Batavian Revolution

The term Batavian revolution refers to the political, social and cultural turmoil that marked the end of the Dutch Republic at the end of the 18th century. In the Netherlands, this era is called, together with the Napoleonic era, the "Batavian-French era" (1795–1815) even though the time spanned was only 20 years, of which three were under French occupation.

Just like in other parts of Europe a number of people in the Dutch Republic wanted a more honest government and a more equal society. Society became divided between the Orangists, who supported stadtholder William V, Prince of Orange, and the Patriots who, under influence of the American Revolution and the ideas of the Enlightenment, wanted a more democratic government.

The country found itself in a deep economic crisis, caused by the British declaration of war following Dutch recognition of the American independence. The Fourth Anglo-Dutch War (1780-1784) was devastating to Dutch trade and industry.

In 1786 and 1787 the situation escalated. The Patriots, who wanted to recreate the successes of the Dutch Golden Age, founded "Rifler's societies" ("schuttersgenootschappen"), small groups of men who practised firing rifles.

Between 1783 and 1787 these armed civilians managed to take over several cities and regions. In 1785 the stadtholder William V, Prince of Orange left the west of the country for Nijmegen in the east, as the States of Holland were not willing to send their troops to fight the Patriots. Only after William's brother-in-law, the king of Prussia, sent an army of 26,000 men to the republic, the authority of the stadtholder was restored.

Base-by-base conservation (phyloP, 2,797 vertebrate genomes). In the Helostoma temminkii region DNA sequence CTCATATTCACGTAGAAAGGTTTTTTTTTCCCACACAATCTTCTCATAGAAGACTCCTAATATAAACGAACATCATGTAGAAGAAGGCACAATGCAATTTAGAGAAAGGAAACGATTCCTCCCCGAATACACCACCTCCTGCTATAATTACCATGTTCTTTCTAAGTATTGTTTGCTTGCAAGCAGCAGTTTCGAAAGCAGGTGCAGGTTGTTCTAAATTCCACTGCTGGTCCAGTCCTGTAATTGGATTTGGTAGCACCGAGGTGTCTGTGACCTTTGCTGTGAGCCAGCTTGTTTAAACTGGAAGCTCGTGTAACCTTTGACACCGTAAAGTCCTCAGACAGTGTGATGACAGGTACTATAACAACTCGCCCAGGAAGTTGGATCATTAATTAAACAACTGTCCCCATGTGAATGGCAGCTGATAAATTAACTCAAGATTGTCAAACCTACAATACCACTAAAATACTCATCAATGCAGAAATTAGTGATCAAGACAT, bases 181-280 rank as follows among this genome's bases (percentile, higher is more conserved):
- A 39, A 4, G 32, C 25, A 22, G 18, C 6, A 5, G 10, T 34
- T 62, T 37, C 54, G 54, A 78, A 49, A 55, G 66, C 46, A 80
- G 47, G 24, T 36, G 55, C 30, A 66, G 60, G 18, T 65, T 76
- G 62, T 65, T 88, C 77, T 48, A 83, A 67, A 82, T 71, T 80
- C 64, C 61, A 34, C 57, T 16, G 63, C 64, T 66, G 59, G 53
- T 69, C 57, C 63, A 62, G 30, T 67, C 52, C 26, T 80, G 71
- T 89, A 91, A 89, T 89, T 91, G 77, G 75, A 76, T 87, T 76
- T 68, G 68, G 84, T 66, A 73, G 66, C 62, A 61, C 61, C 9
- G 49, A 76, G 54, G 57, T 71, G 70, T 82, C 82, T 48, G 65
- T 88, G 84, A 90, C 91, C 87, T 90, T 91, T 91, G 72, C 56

But the restoration was only temporary. The Patriots continued their activities, be it in secret meetings or as political refugees in Northern France. In 1789 the French revolution had started, and the French were determined to spread this revolution over the rest of Europe.

In late December 1794, French and Dutch Patriot troops under general Charles Pichegru marched across the frozen rivers of the Republic. The Patriots knew this was the moment of truth, and they proclaimed the Batavian Republic. William V fled to England where he proclaimed that all Dutch colonies were to fall under British rule as they had declared war on the Batavian Republic. A number of these colonies never returned to Dutch rule such as Sri Lanka and South Africa.

Several coups followed in 1798, 1801 and 1805 which brought different groups of Patriots to power. The last ruler of the Batavian Republic was Rutger Jan Schimmelpenninck.

The Batavian revolution ended in 1806 when the Kingdom of Holland was founded with Napoleon's brother, Louis Napoleon as King.

Other articles related to "batavian revolution, batavian":

Batavian Revolution In Amsterdam
... The Batavian Revolution in Amsterdam refers to the transfer of power in the city of Amsterdam on 18 January 1795 to a Revolutionary Committee of the new Batavian Republic ... Amsterdam was the first city that declared itself in the Batavian Revolution that brought about the Batavian Republic ...

Famous quotes containing the word revolution:

    The revolution must end and the republic must begin. In our constitution, right must take the place of duty, welfare that of virtue, and self-defense that of punishment. Everyone must be able to prevail and to live according to one’s own nature.
    Georg Büchner (1813–1837)